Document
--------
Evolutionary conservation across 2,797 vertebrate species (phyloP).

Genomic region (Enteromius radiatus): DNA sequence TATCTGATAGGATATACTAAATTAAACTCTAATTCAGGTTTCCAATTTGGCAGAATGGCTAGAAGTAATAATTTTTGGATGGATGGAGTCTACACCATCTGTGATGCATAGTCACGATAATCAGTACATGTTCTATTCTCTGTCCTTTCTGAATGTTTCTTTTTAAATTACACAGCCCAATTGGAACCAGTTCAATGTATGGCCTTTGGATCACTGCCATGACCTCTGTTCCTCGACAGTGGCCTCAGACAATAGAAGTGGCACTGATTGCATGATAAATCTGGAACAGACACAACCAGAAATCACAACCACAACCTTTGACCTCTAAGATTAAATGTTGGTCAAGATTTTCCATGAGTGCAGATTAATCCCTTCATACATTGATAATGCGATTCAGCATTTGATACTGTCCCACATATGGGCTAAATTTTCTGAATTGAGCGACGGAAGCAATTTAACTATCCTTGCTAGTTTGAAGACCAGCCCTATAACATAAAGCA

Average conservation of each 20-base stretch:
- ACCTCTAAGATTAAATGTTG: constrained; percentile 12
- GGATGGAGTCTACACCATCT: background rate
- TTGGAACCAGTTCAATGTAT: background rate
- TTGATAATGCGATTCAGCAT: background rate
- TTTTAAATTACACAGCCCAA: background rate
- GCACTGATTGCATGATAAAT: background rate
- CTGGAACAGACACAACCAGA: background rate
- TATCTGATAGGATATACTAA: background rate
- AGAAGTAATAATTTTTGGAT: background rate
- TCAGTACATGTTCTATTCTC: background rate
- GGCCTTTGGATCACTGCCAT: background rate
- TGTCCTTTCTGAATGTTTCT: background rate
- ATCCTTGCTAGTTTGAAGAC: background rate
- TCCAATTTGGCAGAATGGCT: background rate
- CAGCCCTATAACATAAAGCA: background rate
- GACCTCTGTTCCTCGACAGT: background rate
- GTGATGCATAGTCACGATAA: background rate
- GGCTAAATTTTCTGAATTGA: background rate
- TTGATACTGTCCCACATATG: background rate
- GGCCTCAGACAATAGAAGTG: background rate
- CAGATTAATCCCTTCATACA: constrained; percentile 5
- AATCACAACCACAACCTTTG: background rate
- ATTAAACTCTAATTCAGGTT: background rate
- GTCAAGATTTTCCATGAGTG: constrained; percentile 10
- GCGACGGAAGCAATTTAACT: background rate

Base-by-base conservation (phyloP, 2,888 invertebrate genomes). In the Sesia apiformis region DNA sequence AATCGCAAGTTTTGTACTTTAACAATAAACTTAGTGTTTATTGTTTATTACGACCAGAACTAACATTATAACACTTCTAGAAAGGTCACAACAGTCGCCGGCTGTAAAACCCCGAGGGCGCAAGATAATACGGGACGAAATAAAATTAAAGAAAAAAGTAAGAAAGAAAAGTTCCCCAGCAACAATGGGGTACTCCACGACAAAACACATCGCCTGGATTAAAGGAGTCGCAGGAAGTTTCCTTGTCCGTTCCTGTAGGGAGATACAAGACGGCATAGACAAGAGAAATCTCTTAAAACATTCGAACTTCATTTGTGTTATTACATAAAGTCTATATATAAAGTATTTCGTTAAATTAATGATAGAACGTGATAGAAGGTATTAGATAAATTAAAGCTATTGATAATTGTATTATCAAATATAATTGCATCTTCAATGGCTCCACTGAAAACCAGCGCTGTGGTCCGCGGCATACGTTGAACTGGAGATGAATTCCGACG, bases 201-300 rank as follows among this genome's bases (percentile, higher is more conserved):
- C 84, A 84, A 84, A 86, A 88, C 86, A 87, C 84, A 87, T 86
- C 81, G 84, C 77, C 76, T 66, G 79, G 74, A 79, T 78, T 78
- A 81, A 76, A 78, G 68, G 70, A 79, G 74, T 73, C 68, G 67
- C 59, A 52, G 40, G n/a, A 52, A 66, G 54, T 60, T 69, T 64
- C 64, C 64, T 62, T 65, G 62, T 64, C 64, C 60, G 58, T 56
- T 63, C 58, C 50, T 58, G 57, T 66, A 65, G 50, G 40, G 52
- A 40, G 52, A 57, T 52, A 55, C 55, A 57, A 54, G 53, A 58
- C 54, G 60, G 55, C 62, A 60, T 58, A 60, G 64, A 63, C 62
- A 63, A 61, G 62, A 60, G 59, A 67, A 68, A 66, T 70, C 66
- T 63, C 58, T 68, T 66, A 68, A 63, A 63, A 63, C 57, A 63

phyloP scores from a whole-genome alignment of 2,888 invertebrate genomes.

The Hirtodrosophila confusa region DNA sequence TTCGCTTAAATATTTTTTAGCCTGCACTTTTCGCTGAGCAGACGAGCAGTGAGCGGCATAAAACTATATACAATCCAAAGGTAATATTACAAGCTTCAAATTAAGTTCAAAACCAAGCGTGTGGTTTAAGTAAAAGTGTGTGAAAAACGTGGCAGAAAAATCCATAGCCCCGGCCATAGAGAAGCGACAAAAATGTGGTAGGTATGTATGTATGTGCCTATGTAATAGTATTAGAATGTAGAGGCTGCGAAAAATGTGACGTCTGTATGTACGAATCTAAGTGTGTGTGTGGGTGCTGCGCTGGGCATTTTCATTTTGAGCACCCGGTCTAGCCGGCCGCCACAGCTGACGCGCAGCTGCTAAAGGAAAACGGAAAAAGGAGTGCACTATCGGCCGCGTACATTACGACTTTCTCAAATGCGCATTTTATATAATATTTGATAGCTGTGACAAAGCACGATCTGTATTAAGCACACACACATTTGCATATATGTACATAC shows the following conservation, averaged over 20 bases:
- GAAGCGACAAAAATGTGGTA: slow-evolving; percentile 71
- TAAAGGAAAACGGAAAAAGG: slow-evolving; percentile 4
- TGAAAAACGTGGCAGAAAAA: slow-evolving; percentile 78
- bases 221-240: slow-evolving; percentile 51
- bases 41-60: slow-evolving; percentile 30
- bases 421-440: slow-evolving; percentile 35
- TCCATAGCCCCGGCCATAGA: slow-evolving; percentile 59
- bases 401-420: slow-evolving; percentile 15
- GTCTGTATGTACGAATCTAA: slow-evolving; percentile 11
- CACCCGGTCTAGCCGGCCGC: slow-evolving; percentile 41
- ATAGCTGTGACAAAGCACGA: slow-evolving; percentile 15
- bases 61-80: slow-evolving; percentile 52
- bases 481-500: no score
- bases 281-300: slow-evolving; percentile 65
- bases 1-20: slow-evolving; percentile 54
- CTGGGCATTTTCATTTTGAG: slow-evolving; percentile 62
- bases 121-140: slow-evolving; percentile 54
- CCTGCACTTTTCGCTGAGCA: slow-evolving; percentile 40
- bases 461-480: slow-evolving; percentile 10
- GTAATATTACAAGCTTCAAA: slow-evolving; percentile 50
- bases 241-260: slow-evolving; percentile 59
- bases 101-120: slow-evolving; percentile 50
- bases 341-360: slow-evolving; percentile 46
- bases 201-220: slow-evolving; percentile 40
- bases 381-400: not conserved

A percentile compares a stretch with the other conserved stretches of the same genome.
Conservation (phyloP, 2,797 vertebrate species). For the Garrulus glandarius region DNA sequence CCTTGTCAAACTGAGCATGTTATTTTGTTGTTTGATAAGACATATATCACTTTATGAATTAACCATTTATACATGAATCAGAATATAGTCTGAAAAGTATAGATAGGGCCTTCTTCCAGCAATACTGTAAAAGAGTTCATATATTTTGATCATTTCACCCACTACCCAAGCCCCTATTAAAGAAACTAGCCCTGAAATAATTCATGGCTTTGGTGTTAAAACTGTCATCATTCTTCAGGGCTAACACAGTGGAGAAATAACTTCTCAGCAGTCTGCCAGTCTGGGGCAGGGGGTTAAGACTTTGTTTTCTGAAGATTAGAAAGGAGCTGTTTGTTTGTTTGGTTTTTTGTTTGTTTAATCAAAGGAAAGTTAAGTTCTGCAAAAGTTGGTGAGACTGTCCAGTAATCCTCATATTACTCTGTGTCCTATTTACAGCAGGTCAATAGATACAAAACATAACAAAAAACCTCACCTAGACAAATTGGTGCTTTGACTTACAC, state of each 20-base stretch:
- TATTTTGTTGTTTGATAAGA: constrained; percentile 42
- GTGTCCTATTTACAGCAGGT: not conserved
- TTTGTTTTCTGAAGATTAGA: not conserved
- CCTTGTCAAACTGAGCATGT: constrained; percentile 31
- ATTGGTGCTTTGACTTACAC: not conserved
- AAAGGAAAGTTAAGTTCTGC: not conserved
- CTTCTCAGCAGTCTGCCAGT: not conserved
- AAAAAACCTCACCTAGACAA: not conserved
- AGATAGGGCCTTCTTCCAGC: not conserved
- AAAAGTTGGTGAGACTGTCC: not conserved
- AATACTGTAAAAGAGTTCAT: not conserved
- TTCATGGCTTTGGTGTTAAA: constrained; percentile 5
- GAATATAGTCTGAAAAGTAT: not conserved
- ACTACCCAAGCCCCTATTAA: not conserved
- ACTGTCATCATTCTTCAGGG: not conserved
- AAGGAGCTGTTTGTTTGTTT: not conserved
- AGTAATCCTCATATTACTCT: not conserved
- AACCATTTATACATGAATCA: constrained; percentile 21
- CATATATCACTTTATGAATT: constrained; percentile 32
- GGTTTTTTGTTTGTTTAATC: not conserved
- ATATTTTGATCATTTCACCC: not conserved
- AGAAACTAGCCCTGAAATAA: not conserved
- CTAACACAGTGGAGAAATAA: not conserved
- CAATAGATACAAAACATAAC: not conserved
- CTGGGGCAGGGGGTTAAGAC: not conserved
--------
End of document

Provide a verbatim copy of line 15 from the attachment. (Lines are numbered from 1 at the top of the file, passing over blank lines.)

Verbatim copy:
- TGTCCTTTCTGAATGTTTCT: background rate